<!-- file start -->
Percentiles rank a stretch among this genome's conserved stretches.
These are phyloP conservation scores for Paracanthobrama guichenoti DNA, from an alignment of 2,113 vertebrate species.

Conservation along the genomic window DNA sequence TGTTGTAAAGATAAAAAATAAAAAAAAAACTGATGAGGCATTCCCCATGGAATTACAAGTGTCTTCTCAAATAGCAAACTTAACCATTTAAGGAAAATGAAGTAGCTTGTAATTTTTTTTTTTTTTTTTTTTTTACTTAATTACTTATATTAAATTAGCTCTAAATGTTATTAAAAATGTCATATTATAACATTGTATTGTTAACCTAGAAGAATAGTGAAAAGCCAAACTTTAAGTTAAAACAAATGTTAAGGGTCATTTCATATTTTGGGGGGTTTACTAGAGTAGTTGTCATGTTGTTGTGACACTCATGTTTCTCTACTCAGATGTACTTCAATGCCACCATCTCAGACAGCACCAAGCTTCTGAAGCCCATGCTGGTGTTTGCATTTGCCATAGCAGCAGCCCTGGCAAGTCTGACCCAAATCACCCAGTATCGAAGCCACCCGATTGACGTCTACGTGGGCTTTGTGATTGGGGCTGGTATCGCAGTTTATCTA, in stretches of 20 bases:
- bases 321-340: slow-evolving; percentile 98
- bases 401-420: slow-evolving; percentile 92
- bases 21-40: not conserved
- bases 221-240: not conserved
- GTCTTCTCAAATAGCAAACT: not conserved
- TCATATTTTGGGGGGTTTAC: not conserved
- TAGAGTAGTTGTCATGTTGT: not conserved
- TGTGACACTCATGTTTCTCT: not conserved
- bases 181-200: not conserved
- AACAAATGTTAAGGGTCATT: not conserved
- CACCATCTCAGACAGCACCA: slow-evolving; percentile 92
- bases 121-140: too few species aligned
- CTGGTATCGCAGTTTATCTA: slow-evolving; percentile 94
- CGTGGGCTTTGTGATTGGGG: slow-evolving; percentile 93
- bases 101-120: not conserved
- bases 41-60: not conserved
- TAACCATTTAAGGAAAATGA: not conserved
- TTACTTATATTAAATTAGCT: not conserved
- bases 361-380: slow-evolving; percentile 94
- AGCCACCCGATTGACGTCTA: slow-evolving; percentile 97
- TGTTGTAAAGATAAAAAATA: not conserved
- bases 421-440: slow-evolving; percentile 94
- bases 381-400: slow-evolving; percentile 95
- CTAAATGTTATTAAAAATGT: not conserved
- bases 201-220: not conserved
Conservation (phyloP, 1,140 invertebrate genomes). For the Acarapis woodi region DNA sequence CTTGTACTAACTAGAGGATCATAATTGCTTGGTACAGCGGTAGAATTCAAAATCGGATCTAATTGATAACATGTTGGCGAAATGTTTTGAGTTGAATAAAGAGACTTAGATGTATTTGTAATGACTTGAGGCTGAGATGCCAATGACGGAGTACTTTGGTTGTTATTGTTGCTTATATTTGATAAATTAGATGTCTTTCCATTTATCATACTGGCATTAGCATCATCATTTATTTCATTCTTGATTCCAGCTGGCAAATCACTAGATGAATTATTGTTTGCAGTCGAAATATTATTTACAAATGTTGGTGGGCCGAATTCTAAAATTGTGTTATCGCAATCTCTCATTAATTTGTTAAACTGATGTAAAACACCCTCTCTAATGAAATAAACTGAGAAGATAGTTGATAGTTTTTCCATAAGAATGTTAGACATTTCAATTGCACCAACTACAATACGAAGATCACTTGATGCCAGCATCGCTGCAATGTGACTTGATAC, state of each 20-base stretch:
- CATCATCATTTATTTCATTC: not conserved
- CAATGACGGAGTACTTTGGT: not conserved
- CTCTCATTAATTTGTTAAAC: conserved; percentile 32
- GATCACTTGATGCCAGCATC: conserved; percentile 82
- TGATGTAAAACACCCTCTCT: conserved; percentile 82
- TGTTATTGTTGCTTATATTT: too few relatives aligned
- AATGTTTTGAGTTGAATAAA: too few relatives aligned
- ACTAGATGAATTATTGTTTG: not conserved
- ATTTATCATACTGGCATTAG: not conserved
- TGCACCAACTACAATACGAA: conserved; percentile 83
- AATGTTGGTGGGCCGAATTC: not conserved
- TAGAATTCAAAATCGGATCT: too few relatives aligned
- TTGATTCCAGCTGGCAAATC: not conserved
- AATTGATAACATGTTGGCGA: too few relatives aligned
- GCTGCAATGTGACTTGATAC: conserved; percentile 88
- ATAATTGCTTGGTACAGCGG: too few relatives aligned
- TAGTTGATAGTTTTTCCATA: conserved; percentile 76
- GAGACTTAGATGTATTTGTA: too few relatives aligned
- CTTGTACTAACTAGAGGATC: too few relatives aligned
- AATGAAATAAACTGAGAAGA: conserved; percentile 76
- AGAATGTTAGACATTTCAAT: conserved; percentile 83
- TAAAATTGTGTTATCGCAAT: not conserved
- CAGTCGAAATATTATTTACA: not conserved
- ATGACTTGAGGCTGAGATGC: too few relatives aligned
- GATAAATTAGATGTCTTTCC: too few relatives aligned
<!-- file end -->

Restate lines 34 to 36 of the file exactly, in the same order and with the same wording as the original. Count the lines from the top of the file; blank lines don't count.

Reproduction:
- TGATGTAAAACACCCTCTCT: conserved; percentile 82
- TGTTATTGTTGCTTATATTT: too few relatives aligned
- AATGTTTTGAGTTGAATAAA: too few relatives aligned